I Run A Podcast About Self-Help Books (Even Though I Can’t Stand Them)

by | Nov 19, 2019 | Life

I hate self-help. I always have. So it’s interesting that over the past year I’ve been entrenched in reading at least two self-help books a month. My friend Misty asked if I liked self-help, because she was starting a podcast about it. “I bleeping hate it,” I replied. I didn’t say, “bleeping.”

Misty and I have good comedic chemistry, so we ventured off into the world of self-help and podcasting. She was a frequent visitor to self-help, I a first-time tourist. We were both finding our footing with producing a twice-weekly podcast.

When Self-Help Doesn’t Help

While production details with a fun, reliable, amazing partner like Misty turned out to be the easiest portion of the journey, my problems with reading self-help began immediately. I recognised the inherent privilege oozing from the (predominantly) white, male, educated, able-bodied authors. Sadly, it didn’t help when we read female authors: their demands that I Be a badass/Take control of my life/Think only good thoughts/Do All The Things made me feel more lame, more overwhelmed, more self-critical and more frustrated.

Cookie-Cutter Motivation

Why wasn’t there room in any of these books for my clinical depression? For my serious uncertainty about the choices I’d made in my life – including moving to LA later than most, trying to become an actor when I wasn’t a size 00, being unmarried and not really interested in putting the energy into dating, and financing the beginning of my career on debt instead of earning a solid pay cheque? I was all of the things these writers seemed to be helping readers overcome – lack of money, lack of relationship, and lack of a body desirable enough to be comfortable in.

Why Do You Need To Be Thin, Rich And In Love To Be Happy?

Looking back, it’s no wonder I resisted. They weren’t speaking to me, and they never intended to. The best-sellers it seems keep perpetuating the myth that being thin, in love and rich will make you happy. Sure, not all books promoted this. But a shockingly high number of self-help books seem to think that wealth and “health” (e.g., being thin) will make you happy, and able to find a relationship/marriage. Even books on finance used fatphobic terms like “flabby budgets”.

About six months in, I had a breakdown. Misty and I were consuming (and still do consume) self-help at a voracious rate. We read it to truly comprehend, present and summarise, not just perusing for what strikes us and leaving the rest. And all that self-help was taking a toll on me. In addition to giving me helpful, insightful tips and tricks to “hack my life”, it was making me feel paralysed and incapable. On a phone call to my best friend Sarah, I cried. “I feel so stupid because of all these ideas I’ve learnt and I’m still sad and frustrated.” She gently pointed out that this was exactly what we needed to talk about on our podcast.

READ MORE: Instagram Has Introduced New Weight-Loss Ad Restrictions. And We’re Totally Here For It.

Lisa (right) and Misty started having honest conversations about self-help.

Me vs The Self-Help Industry

I immediately called Misty and told her how I was feeling. A credit to our friendship (and who she is as a human being), she said “screw the podcast. If it’s making you unhappy, let’s ditch it.” But Sarah’s insight prevailed, and it led to one of the most vulnerable episodes we’ve had. In the moment when Misty acknowledged that self-help books do not validate or acknowledge an individual’s experience – I felt a wellspring of sadness and relief open inside me and I exhaled, finally being seen and understood. My entire body relaxed. I didn’t feel like I was Don Quixote, fighting against the ever-present windmills of self-help. Once I understood why I disliked this genre so much, I could actually move forward and process my experience.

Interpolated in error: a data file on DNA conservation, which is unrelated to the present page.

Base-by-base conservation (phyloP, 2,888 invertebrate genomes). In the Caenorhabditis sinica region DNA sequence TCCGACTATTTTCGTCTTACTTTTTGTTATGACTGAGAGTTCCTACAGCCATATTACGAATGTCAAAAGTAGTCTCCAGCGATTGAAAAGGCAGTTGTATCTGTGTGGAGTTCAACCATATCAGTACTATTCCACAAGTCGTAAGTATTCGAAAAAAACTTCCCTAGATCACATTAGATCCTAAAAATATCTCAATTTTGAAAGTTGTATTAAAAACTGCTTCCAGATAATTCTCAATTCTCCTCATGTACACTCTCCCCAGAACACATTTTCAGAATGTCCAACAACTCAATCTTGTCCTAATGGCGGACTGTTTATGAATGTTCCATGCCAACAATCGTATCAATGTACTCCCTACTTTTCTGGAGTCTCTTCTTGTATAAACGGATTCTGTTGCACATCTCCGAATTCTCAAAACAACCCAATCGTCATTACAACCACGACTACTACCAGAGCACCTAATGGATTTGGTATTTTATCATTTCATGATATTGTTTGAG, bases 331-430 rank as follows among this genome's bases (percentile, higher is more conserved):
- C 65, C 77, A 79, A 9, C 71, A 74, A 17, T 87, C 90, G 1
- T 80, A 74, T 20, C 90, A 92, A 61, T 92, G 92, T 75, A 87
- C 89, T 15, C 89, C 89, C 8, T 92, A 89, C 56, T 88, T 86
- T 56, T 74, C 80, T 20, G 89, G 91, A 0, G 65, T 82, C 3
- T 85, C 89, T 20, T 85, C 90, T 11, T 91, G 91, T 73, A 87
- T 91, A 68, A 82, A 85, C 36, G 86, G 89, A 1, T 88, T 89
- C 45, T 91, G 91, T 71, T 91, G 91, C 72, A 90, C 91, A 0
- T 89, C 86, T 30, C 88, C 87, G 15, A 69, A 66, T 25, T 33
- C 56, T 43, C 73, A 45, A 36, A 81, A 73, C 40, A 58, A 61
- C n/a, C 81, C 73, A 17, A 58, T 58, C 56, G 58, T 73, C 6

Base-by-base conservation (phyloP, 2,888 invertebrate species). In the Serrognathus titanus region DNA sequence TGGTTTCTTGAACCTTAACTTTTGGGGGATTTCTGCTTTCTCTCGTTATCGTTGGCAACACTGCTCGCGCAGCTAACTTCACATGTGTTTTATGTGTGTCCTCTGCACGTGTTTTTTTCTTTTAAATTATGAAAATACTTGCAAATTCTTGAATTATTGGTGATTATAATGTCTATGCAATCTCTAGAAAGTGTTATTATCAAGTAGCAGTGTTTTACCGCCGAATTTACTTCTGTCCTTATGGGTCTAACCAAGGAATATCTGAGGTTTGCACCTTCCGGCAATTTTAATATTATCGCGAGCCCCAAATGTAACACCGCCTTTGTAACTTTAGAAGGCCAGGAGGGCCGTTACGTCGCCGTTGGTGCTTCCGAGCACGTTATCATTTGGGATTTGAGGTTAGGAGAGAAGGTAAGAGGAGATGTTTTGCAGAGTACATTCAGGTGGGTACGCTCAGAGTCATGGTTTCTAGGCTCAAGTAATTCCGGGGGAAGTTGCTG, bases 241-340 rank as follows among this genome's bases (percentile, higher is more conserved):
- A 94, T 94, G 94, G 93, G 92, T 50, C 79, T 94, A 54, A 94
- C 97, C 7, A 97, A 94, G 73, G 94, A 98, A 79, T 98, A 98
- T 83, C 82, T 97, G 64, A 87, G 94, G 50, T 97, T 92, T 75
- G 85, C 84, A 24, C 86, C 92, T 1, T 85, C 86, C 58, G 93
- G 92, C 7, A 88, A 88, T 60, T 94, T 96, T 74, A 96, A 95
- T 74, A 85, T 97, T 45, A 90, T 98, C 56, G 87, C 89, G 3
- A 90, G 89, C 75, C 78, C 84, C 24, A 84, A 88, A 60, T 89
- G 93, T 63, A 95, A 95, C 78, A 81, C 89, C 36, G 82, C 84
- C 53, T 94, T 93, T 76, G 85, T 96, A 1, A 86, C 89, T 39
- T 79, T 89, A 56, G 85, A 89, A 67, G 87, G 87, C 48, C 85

Holy Shit, Therapy Works!

So, I guess self-help did help? Yes… sort of. In the sense that after feeling alienated and alone, my years of therapy (over twenty combined individual and group therapy) kicked in and I reached out to the support system I’d created, named and identified my emotions and then sat with them, tolerated them and received input from trusted sources – leading to an emotional release and eventually my ability to move on and make peace with the deficiencies of self-help. Note: therapy is not self-help.

Self-Help With A Pinch Of Salt

I’ve read over thirty self-help books in the last year. Some were mildly useful, some truly great, some so unbearably awful I wouldn’t wish them on anyone. Have I found things that are helpful? Sure. Have I changed my life? No. Do I recommend self-help to people? Not really. Do I have a deep-seated distrust of self-help books that do not come from an intersectional perspective? Of course. And don’t even get me started on the inherent problem with the “self” of self-help. The idea that individuals are tasked with doing it all alone. Self-help is truly an American creation, so it makes perfect sense that we expect individuals to pull themselves up by their bootstraps… even when their communities, governments and social systems fail them epically or even take their boots out from under them.

So, for now, I enjoy being the challenger of self-help on our podcast. It fits me. Don’t tell me otherwise, because… although you know me much more after reading this, YOU DON’T KNOW ME.

Check Out Lisa’s Podcast

Lisa Linke is co-host with Misty Stinnett of Go Help Yourself, a comedy self-help podcast to make life suck less. You can find episodes anywhere you get podcasts, or take a look at their website.

Women’s Health participates in various affiliate marketing programmes, which means we may get commissions on editorially chosen products purchased through our links to retailer sites.

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